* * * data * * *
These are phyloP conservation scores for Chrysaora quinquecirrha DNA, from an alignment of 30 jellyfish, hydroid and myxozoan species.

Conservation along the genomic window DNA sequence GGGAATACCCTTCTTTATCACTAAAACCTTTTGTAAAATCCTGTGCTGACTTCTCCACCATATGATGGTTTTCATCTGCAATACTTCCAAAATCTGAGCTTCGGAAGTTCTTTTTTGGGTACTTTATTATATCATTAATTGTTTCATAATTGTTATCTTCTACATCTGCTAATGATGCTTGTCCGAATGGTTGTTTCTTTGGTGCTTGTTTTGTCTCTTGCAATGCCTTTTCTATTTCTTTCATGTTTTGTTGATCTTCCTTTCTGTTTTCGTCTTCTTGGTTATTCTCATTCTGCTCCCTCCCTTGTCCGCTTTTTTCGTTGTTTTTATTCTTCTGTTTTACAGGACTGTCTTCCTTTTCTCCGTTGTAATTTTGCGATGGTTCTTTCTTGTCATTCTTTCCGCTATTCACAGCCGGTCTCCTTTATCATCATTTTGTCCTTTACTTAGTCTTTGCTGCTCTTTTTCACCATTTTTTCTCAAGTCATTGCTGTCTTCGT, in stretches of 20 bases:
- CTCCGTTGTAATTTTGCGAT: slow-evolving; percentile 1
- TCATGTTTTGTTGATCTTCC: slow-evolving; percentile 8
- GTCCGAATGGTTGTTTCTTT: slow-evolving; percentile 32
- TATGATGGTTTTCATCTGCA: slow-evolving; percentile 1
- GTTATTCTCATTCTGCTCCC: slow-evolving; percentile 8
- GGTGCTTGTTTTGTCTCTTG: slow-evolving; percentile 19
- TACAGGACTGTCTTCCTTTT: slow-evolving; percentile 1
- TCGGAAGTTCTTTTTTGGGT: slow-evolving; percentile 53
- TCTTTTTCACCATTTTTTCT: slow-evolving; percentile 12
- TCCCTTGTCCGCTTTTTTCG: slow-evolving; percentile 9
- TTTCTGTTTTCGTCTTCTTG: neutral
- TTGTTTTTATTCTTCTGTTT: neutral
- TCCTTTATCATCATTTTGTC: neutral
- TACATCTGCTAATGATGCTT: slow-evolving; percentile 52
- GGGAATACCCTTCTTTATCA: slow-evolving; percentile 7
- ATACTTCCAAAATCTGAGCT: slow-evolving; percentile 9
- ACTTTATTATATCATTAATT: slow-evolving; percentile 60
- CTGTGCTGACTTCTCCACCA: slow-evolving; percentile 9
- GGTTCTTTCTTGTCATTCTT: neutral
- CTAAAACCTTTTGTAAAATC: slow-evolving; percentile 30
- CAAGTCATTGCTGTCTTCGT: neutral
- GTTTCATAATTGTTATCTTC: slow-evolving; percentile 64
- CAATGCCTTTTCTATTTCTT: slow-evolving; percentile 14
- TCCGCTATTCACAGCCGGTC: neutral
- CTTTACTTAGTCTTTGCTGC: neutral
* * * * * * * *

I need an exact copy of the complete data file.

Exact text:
These are phyloP conservation scores for Chrysaora quinquecirrha DNA, from an alignment of 30 jellyfish, hydroid and myxozoan species.

Conservation along the genomic window DNA sequence GGGAATACCCTTCTTTATCACTAAAACCTTTTGTAAAATCCTGTGCTGACTTCTCCACCATATGATGGTTTTCATCTGCAATACTTCCAAAATCTGAGCTTCGGAAGTTCTTTTTTGGGTACTTTATTATATCATTAATTGTTTCATAATTGTTATCTTCTACATCTGCTAATGATGCTTGTCCGAATGGTTGTTTCTTTGGTGCTTGTTTTGTCTCTTGCAATGCCTTTTCTATTTCTTTCATGTTTTGTTGATCTTCCTTTCTGTTTTCGTCTTCTTGGTTATTCTCATTCTGCTCCCTCCCTTGTCCGCTTTTTTCGTTGTTTTTATTCTTCTGTTTTACAGGACTGTCTTCCTTTTCTCCGTTGTAATTTTGCGATGGTTCTTTCTTGTCATTCTTTCCGCTATTCACAGCCGGTCTCCTTTATCATCATTTTGTCCTTTACTTAGTCTTTGCTGCTCTTTTTCACCATTTTTTCTCAAGTCATTGCTGTCTTCGT, in stretches of 20 bases:
- CTCCGTTGTAATTTTGCGAT: slow-evolving; percentile 1
- TCATGTTTTGTTGATCTTCC: slow-evolving; percentile 8
- GTCCGAATGGTTGTTTCTTT: slow-evolving; percentile 32
- TATGATGGTTTTCATCTGCA: slow-evolving; percentile 1
- GTTATTCTCATTCTGCTCCC: slow-evolving; percentile 8
- GGTGCTTGTTTTGTCTCTTG: slow-evolving; percentile 19
- TACAGGACTGTCTTCCTTTT: slow-evolving; percentile 1
- TCGGAAGTTCTTTTTTGGGT: slow-evolving; percentile 53
- TCTTTTTCACCATTTTTTCT: slow-evolving; percentile 12
- TCCCTTGTCCGCTTTTTTCG: slow-evolving; percentile 9
- TTTCTGTTTTCGTCTTCTTG: neutral
- TTGTTTTTATTCTTCTGTTT: neutral
- TCCTTTATCATCATTTTGTC: neutral
- TACATCTGCTAATGATGCTT: slow-evolving; percentile 52
- GGGAATACCCTTCTTTATCA: slow-evolving; percentile 7
- ATACTTCCAAAATCTGAGCT: slow-evolving; percentile 9
- ACTTTATTATATCATTAATT: slow-evolving; percentile 60
- CTGTGCTGACTTCTCCACCA: slow-evolving; percentile 9
- GGTTCTTTCTTGTCATTCTT: neutral
- CTAAAACCTTTTGTAAAATC: slow-evolving; percentile 30
- CAAGTCATTGCTGTCTTCGT: neutral
- GTTTCATAATTGTTATCTTC: slow-evolving; percentile 64
- CAATGCCTTTTCTATTTCTT: slow-evolving; percentile 14
- TCCGCTATTCACAGCCGGTC: neutral
- CTTTACTTAGTCTTTGCTGC: neutral